Canadian Architect

Feature

Industrial Design

A gallery housed in a former barrel cooperage juxtaposes contemporary lighting with industrial remnants.

September 1, 2003
by Canadian Architect

Sandra Ainsley Gallery, Distillery Historic District, Toronto
KiiA Architecture Inc. Architects Architectural Design Consultants

The designers used archaeology as a guiding metaphor for the presentation of the spaces that comprise the Sandra Ainsley Gallery for contemporary art. The gallery was the first tenant in the renewed Distillery District, the national historic site precinct of the Victorian industrial Gooderham and Worts buildings made up of the 1859 stone distillery and the brick malthouse, kilns, warehouses and shops dating from around 1900. These buildings have undergone a revitalization and renaissance for residential, retail and commercial uses. The archaeologically informed intent included the cleaning and reparation of materials with a view to revealing the original structure and the evolution of the building in question. The reclamation of architectural details in this building, formerly an open-air cooperage (a yard space where barrels were rolled into the adjacent maltings vaults) located on central Trinity Street includes the revelation of “flaws” in order to respect the artistry of past users and architects, and to imbue a certain drama to the space where the art is displayed.

Walls vary in construction and condition; some are exposed brick while others carry vestiges of paint or lathe and plaster. A new concrete topping was poured to level the floors and provide some visual uniformity to the space, some of which can be quite large with disproportionately smaller spaces. These spaces form several small niches and alcoves that the visitor discovers by walking through the exhibition space that presents itself as an itinerary of quasi-rooms created through the aversion of altering the existing floor plan. This exploitation of existing spaces through a simple and effective lighting strategy means that nooks for the installation and exhibition of various pieces provide opportunities for visitors to experience both open and intimate qualities of the gallery’s scale, along with the inherited textures and surfaces of the gallery’s interior.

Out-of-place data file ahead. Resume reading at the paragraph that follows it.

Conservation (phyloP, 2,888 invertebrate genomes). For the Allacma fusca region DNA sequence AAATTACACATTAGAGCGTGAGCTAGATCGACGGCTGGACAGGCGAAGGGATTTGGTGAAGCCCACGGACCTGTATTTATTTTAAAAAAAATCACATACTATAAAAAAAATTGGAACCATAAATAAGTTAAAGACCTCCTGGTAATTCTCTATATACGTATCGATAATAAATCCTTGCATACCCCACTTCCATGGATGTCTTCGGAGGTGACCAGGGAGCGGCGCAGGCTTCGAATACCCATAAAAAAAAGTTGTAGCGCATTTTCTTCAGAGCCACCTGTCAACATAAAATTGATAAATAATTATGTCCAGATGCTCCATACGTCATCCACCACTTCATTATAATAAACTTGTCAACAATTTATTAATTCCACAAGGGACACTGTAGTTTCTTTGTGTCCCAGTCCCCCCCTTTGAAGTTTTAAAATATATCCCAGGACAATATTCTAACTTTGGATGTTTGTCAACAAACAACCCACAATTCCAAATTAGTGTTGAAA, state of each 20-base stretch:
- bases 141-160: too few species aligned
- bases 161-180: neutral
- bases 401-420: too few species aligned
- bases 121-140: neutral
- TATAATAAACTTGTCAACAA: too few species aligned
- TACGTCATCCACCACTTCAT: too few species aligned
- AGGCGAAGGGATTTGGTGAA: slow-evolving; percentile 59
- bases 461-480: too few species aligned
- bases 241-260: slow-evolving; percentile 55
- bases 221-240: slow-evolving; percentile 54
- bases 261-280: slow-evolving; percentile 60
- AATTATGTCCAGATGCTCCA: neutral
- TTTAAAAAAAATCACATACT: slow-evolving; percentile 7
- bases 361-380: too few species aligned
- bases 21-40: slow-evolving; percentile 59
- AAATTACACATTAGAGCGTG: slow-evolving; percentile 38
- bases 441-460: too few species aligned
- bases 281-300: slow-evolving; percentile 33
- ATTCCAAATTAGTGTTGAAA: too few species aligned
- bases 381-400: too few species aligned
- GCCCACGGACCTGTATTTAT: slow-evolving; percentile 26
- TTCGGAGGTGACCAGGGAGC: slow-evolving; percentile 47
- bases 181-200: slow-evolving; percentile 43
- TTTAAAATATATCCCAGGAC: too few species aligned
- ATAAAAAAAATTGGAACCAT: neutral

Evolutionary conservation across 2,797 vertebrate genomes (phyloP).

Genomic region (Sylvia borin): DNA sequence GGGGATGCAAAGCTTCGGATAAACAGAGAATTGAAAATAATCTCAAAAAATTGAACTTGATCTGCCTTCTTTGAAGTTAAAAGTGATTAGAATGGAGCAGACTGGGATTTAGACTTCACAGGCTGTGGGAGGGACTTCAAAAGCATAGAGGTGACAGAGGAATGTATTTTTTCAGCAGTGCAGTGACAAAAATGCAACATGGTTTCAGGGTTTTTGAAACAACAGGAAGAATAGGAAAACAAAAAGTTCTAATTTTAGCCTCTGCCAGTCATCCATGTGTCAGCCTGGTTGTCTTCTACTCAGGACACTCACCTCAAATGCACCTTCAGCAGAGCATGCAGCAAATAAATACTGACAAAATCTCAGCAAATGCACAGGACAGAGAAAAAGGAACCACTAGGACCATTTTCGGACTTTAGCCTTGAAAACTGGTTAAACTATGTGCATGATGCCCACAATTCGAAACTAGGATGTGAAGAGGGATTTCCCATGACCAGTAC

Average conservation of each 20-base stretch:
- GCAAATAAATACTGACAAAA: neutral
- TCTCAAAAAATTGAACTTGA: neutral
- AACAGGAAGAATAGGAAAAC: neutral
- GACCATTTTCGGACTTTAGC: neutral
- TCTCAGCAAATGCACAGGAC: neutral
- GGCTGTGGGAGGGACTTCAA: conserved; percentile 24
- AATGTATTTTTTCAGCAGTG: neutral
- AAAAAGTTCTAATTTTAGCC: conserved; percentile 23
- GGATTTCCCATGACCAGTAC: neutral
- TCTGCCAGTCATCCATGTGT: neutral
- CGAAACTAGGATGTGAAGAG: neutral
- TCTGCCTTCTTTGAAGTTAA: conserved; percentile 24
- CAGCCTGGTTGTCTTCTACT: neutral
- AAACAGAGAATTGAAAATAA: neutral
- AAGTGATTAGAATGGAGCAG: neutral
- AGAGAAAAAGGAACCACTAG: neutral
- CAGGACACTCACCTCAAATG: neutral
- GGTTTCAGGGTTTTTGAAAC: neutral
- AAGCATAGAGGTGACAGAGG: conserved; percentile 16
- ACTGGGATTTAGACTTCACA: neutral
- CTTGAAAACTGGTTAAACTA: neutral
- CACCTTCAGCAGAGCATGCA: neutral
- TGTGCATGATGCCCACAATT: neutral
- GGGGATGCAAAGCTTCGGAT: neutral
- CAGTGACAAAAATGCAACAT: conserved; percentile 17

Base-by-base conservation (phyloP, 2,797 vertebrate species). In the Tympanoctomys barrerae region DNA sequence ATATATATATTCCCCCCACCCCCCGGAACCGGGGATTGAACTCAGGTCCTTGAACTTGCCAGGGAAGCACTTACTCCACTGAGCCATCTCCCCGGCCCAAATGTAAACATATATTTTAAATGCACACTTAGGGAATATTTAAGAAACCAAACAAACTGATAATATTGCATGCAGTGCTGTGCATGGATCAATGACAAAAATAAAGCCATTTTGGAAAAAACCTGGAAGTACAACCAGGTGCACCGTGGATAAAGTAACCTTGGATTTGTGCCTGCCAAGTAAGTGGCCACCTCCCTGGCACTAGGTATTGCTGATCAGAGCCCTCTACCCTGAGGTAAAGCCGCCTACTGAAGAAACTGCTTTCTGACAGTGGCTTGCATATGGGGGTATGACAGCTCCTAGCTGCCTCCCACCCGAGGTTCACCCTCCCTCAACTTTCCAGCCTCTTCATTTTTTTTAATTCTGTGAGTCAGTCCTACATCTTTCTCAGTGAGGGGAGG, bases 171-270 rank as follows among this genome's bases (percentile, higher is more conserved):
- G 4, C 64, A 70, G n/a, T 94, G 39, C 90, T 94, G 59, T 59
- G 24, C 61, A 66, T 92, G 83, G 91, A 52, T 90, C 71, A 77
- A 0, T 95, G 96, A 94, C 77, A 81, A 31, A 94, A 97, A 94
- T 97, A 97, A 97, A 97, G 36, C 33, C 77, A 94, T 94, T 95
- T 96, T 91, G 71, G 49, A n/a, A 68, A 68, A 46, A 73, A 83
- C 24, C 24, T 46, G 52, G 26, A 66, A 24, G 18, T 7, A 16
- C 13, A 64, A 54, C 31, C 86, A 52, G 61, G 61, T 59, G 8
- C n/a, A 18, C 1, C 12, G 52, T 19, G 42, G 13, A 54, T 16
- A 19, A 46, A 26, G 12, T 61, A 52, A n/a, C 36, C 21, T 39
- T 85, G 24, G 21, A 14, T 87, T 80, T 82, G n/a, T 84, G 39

A minimal addition of a series of Halo track lighting, placed two feet away from the existing walls, heighten the sense of drama with highly focused light, as does the blocking out of daylight from existing windows. The area around the glass showcases for jewellery located at the front of the gallery provides a spatial intensity that is heightened by the simple lighting strategy. In contrast, the remainder of the gallery space is expansive, allowing the industrial remnants in the ceiling and on the walls to give a sense of history.




Canadian Architect

Canadian Architect

Canadian Architect is a magazine for architects and related professionals practicing in Canada. Canada's only monthly design publication, Canadian Architect has been in continuous publication since 1955.
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